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    What Would Be A Food Movement Worthy Of The Name?
    By Steve Savage | December 31st 2012 06:27 PM | 28 comments | Print | E-mail | Track Comments
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    Trained as a plant pathologist (Ph.D. UC Davis 1982), I've worked now for >30 years in many aspects of agricultural technology (Colorado State...

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    Back in October, author Michael Pollan wrote an opinion piece for the New York Times in which he said the upcoming vote on California Proposition 37 would show whether or not the “Food Movement” had developed into “a movement worthy of the name.”  Proposition 37 failed for good reasonsbut Pollan has raised a good question:  

    What would a food movement worthy of the name look like?

    Food is a tremendously important topic –necessary for survival, but critical in many other ways too.  Our diets influence our health in profound ways.  Food is also an integral component of culture, history and religion.  Food can be a source of great enjoyment and is an important medium for family and broader social interaction. 


    A produce shop in Basel Switzerland

    A worthy “Food Movement” focused on a topic of this importance should have at least the following positive goals:

    ·      The alleviation of hunger in the world.

    ·      Making sure that there is a safe, affordable and nutritious food supply

    ·      Helping people make good food choices for optimal health

    ·      Encouraging food production systems which are sustainable, just, and which have a minimal environmental impact

    I’m sure that many who consider themselves part of the “Food Movement” aspire to these goals, but some of those who write, speak and blog for this movement tend to focus on what they are against more than what they are for.  Additionally, some writers are anti-scientific, inclined towards conspiracy-theory-thinking, and inclined to incite fear more than understanding.  

    The Food Movement's Least Worthy Tendency

    However, I believe that antipathy towards farmers is the least worthy characteristic of the current “Food Movement.”

    If you reflect on the positive goals listed above, most are outcomes that can never be achieved without the critical contribution of those who actually produce the food.  By this I mean those that produce the 98+% of our food that does not come from small, local or organic farms.  While there are some foods for which localness is a real advantage, the fact that different foods tend to be produced in specific regions is because it makes the most sense to do so in terms of productivity, quality, and risk. Scientific and statistical  evidence shows that organic is much less productive, and that it is not expanding in terms of acreage or production at least in our own country.  Organic is growing, but only in cost.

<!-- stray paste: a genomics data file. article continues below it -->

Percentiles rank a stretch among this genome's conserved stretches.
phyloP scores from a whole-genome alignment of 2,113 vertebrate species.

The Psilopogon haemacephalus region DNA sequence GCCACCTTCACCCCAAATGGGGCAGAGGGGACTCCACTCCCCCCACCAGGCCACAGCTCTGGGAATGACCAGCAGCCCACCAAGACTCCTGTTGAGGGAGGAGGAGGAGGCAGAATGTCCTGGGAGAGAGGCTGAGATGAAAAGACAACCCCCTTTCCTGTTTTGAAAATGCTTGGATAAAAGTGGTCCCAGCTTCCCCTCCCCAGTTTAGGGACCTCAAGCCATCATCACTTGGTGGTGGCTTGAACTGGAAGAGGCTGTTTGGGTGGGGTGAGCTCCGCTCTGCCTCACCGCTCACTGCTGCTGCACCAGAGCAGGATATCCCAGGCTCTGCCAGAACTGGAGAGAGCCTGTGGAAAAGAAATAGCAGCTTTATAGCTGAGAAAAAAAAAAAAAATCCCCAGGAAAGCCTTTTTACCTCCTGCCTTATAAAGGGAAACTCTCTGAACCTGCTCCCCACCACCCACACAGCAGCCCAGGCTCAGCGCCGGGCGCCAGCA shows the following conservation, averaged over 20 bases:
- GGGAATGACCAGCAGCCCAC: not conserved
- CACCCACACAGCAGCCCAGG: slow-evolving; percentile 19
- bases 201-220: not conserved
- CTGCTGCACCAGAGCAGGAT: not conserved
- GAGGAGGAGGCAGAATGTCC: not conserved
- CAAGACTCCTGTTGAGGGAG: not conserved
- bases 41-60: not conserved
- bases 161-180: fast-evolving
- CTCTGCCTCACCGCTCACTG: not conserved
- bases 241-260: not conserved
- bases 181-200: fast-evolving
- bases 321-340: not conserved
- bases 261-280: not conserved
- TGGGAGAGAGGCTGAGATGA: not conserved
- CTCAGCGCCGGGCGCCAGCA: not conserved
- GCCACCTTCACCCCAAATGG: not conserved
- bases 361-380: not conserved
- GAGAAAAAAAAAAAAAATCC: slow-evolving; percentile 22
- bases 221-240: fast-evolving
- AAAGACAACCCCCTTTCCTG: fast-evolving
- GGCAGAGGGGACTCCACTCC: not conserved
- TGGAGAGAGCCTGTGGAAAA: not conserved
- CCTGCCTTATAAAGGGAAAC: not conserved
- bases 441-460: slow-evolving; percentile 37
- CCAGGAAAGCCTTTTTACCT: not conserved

When many food movement advocates talk about farmers they tend to do so wielding epithets via terms, like “big,”  “factory”, “industrial,” “chemical,” or “corporate.”  They tend to imply negative or malicious or irresponsible motives.   Overall, they write about farmers in a way that indicates that they don’t actually know any of them.  I don’t think it is a good feature of any movement to dismiss broad groups with no real knowledge of those they disparage.

     What Modern, Large-Scale Farmers Are Really Like

    I wish many of these writers could have the privilege to meet some of the farmers I have met over the years. Examples would be a grain producer in North Dakota with a 12,000-acre farm whose “office” is the kitchen table or the 5,000-acre grain grower in Kansas whose “office” was a desk in the corner of the machine shed with a brand new runt calf under a heat lamp next to it.  These are family farms operated by an individual or two brothers with maybe one hired hand and some family help at busy times of the year.  Between the economics, amazing equipment and the steady decline in the farming populations, this is modern farming, and it is just as noble an endeavor as ever before. 

    I wish these writers could meet farm managers who work at multi-thousand acre vineyards or orchard companies in California that are actually “corporate farms”.   Like the grain farmers, these are all examples of technically sophisticated, business-smart, environmentally aware, generous and friendly folks who farm today.  Well under 1% of our population is directly involved in farming today.  Those who do are worthy of recognition, not demonization.

    Farming Isn't Easy

    Farmers take on enormous economic risks each growing season with so many factors outside of their control (weather, commodity prices, pest outbreaks, new regulations…).   Rather than being armchair critics, it would be wise for Food Movement folks to assume that if farmers do something, there is probably a pretty good reason.  If they apply pesticides, it is because pests and their damage are real, and that failing to control them would compromise the production efficiency, quality and safety of their crop.  If farmers grow a certain crop or a biotech improved version of that crop it is because that is their most rational economic and risk/management choice.  The companies that sell seeds, equipment, chemicals or fertilizers to farmers can only do so if they create real value for their customers. Farmers are not stupid.  They only stay in business if they make good purchase decisions.   The products that famers buy support private investment in the development of better seed, better equipment and better crop protection chemicals.  There is nothing sinister about this.  It benefits farmers and thus, indirectly, all of us.

     The Farmers Most Worth of Food Movement Support